The effect of water surface temperature on lake breezes and thermal internal boundary layers
- Cite this article as:
- Arritt, R.W. Boundary-Layer Meteorol (1987) 40: 101. doi:10.1007/BF00140071
- 239 Downloads
A two-dimensional prognostic numerical model has been used to study a lake breeze event reported by Keen and Lyons (1978). Model predictions showed fair to good agreement with the observations. For the mature lake breeze, the model predicted inflow at the coast within about 1.5 m s−1 of the observed value, lake breeze depth within 50–90 m of the observed, and inland penetration within about 6 km of the observed. The top of the thermal internal boundary layer (TIBL) was associated with a minimum in the predicted turbulent kinetic energy profile. This may be of consequence for attempts to evaluate pollutant dispersion using numerical models.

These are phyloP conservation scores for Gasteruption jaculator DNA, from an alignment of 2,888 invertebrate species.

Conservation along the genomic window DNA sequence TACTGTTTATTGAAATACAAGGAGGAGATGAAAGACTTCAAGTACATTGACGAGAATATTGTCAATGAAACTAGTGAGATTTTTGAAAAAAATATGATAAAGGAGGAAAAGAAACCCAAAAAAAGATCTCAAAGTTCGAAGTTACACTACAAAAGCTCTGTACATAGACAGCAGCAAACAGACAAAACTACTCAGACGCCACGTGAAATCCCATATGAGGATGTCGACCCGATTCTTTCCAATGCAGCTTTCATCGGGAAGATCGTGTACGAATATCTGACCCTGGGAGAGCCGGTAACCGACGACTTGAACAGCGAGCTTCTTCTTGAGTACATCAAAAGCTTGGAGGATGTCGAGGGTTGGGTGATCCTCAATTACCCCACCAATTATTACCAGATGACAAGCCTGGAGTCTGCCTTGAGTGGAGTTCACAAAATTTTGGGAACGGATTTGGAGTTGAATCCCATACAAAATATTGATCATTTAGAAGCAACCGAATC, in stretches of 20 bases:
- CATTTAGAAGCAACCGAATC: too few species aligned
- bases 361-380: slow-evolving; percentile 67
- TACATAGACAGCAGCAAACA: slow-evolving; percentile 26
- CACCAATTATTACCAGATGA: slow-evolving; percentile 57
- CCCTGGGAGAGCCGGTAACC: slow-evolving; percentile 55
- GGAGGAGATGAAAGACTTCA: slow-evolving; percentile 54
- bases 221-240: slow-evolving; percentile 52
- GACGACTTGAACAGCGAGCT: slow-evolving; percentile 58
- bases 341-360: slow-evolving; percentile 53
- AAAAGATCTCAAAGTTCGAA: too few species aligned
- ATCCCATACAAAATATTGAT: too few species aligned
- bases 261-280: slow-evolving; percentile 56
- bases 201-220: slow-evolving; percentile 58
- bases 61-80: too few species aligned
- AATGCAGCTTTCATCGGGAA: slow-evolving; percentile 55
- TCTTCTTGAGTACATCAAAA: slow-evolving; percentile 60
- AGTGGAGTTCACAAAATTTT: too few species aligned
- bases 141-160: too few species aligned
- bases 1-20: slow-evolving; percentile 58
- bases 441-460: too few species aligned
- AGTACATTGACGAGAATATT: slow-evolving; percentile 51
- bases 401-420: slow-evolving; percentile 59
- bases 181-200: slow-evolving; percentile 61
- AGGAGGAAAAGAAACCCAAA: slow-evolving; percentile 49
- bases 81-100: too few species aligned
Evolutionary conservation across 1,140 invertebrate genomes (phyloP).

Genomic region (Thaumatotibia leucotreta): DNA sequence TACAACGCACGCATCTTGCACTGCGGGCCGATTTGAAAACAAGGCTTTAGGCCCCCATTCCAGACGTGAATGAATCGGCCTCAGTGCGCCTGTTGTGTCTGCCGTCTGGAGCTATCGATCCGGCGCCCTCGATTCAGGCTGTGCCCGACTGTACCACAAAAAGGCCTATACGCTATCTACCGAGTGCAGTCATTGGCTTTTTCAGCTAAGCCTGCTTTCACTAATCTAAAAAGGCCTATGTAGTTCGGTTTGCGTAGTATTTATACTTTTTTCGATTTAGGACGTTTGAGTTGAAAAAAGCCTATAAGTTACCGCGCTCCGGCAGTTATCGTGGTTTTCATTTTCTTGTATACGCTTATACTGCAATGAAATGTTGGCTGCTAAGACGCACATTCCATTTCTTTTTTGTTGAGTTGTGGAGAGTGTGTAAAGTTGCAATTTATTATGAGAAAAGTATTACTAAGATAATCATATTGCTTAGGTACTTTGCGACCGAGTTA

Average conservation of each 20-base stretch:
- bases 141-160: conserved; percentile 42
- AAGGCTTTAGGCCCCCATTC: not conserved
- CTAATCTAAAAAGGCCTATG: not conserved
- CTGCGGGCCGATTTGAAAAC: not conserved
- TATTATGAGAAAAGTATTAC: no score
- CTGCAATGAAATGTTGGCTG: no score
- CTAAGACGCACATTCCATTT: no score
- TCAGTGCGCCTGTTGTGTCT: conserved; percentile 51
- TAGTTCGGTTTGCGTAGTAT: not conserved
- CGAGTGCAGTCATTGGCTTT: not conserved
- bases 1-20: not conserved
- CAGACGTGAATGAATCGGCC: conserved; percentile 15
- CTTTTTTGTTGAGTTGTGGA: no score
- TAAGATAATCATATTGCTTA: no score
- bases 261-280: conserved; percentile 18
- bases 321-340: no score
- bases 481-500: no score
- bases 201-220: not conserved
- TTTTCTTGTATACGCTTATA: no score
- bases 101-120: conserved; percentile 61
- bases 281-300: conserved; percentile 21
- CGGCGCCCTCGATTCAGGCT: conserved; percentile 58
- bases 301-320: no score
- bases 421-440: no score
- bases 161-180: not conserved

Predicted lake breeze characteristics showed little sensitivity to temperature of the water surface, except when the water surface temperature was increased to a value exceeding the inland maximum temperature. The most sensitive lake breeze characteristic was the TIBL, which grew more slowly with inland distance and persisted for a greater distance inland as the lake surface became colder.